193: How To Publish Love Poetry Books: A Guide For Indie Authors: Self-Publishing Poetry Podcast
Interested in writing and publishing love poetry?
In advance of Valentine’s day, this week’s AskALLi session with Orna Ross and Dalma Szentpály will discuss How to Self-Publish Love Poetry.
If you’re an indie poet, or aspire to publish poetry books, this AskALLi salon is for you.
- Why love poetry is always popular and who is reading it in these digital days
- Latest trends in poetry publishing
- Genres in love poetry
- Publishing poetry tips
- Also: Indie Poetry Please! in which Dalma and Orna read some poetry submissions and Orna reads her poem “Love Hurts.”
Tune in for discussions on a different theme each month with a focus on developing prosperity for poets through community building and self-publishing.
Find more author advice, tips and tools at our Self-publishing Author Advice Center: https://selfpublishingadvice.org, with a huge archive of nearly 2,000 blog posts, and a handy search box to find key info on the topic you need.
And, if you haven’t already, we invite you to join our organization and become a self-publishing ally. You can do that at http://allianceindependentauthors.org.
About the Hosts
Orna’s work for ALLi has seen her repeatedly named one of The Bookseller’s “Top 100 people in publishing.” She launched at the 2012 London Book Fair, after taking her rights back from Penguin in 2011 and republishing her books herself, with the titles and treatment she’d originally wanted. Orna writes award-winning poetry and fiction, runs a Patreon page for poets and poetry lovers as well as an active author website. She is on a mission to help eradicate creative poverty through digital publishing and enterprise. You can find her on Twitter and Instagram: @ornaross.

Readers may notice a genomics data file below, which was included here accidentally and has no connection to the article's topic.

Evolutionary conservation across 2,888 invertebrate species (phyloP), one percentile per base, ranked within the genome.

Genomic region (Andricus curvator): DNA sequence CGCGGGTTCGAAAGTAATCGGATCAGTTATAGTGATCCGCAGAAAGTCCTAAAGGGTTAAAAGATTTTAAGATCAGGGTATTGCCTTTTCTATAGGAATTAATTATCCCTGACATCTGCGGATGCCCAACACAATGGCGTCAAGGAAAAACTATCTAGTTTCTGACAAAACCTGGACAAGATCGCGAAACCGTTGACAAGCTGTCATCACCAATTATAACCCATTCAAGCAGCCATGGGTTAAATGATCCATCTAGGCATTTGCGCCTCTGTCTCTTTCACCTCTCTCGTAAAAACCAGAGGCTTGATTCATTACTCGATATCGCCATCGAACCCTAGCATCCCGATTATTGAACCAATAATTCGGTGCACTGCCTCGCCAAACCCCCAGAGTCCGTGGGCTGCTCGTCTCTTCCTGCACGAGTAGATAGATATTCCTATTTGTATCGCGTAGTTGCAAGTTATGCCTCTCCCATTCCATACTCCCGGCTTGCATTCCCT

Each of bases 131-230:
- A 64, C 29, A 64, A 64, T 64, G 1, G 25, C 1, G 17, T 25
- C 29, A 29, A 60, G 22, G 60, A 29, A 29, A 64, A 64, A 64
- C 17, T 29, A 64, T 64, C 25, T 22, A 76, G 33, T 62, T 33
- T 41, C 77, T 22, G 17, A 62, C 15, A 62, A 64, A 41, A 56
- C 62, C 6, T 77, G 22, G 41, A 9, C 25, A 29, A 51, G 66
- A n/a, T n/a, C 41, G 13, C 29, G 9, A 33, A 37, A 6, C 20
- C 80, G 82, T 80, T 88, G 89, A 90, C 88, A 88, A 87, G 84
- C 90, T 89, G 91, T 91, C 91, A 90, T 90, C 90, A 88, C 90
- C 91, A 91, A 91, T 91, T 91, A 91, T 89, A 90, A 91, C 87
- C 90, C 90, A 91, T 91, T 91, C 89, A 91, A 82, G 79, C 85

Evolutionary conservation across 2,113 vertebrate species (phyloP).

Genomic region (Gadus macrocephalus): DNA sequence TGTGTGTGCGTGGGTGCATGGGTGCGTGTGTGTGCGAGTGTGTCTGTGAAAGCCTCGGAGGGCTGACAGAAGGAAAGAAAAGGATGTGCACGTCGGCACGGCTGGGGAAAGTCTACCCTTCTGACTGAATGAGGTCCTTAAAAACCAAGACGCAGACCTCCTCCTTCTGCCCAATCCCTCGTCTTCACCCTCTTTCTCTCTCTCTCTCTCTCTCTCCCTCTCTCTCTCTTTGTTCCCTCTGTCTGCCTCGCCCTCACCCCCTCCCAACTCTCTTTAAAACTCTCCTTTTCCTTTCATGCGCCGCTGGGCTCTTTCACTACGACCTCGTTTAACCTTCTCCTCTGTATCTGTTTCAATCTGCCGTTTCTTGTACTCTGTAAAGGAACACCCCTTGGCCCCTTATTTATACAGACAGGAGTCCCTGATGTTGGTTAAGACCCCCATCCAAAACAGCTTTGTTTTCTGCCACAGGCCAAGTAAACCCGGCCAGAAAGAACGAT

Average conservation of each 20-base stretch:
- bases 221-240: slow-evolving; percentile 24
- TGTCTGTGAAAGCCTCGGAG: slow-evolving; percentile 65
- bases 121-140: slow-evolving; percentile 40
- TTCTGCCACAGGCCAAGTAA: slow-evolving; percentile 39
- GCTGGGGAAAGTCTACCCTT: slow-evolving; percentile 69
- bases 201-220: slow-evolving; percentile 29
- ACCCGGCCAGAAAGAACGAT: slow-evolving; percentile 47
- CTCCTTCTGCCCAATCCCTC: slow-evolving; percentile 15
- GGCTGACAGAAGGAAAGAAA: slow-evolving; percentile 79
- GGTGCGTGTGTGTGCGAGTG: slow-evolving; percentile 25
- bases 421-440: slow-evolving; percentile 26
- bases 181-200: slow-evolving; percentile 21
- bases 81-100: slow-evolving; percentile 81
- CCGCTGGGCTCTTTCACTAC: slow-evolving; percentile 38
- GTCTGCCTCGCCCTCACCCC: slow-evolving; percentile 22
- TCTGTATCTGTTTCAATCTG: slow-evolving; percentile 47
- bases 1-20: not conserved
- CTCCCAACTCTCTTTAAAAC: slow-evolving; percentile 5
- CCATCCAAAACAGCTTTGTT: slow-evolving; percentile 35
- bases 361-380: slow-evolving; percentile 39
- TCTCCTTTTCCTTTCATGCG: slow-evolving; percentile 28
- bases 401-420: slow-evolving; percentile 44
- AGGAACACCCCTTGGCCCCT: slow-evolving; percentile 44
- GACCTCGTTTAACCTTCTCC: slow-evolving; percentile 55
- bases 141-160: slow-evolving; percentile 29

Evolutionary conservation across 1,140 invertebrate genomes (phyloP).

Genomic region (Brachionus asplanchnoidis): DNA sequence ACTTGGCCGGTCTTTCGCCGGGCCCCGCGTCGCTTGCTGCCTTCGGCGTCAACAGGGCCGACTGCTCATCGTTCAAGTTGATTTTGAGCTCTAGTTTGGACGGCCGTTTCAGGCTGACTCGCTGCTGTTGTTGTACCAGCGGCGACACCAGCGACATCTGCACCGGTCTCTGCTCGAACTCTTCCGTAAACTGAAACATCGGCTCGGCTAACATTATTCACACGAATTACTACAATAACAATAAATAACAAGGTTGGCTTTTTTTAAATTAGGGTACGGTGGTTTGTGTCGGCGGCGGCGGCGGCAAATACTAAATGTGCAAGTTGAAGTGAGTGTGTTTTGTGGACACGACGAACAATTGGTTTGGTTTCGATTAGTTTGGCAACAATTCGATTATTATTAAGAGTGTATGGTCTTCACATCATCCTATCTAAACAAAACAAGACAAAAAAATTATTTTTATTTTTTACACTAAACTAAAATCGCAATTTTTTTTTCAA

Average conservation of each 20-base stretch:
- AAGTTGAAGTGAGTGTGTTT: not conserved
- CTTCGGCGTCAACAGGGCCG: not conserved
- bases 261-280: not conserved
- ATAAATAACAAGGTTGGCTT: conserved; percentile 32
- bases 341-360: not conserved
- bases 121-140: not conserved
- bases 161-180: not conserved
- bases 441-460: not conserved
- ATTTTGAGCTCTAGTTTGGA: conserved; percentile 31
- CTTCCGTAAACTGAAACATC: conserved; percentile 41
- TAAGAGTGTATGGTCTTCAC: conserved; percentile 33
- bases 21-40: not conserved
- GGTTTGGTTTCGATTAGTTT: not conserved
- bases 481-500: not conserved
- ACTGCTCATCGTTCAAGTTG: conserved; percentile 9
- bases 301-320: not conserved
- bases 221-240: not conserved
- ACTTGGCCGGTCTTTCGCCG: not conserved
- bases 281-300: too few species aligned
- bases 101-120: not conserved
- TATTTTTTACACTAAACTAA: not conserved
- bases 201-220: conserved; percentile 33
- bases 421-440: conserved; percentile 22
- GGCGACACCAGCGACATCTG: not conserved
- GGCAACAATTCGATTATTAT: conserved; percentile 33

Dalma Szentpály co-hosts the Self-Publishing Poetry salon. She works at PublishDrive as a self-publishing professional and has been a lifelong lover of poetry. A native Hungarian, she started learning about lyricism from poetry giants like Attila József and János Pilinszky but also recited brooding lines of verse from international poets like Pablo Neruda or Anna Ahmatova. In university, she fell in love with W.B. Yeats and Emily Dickinson and wrote her thesis about the “villanelle” form in Sylvia Plath’s poetry. As a university lecturer and an event manager at an independent bookstore in Budapest Dalma encouraged readers to re-engage with poetry. Check out her blog post about contemporary poetry trends here: Find Dalma on Twitter and LinkedIn.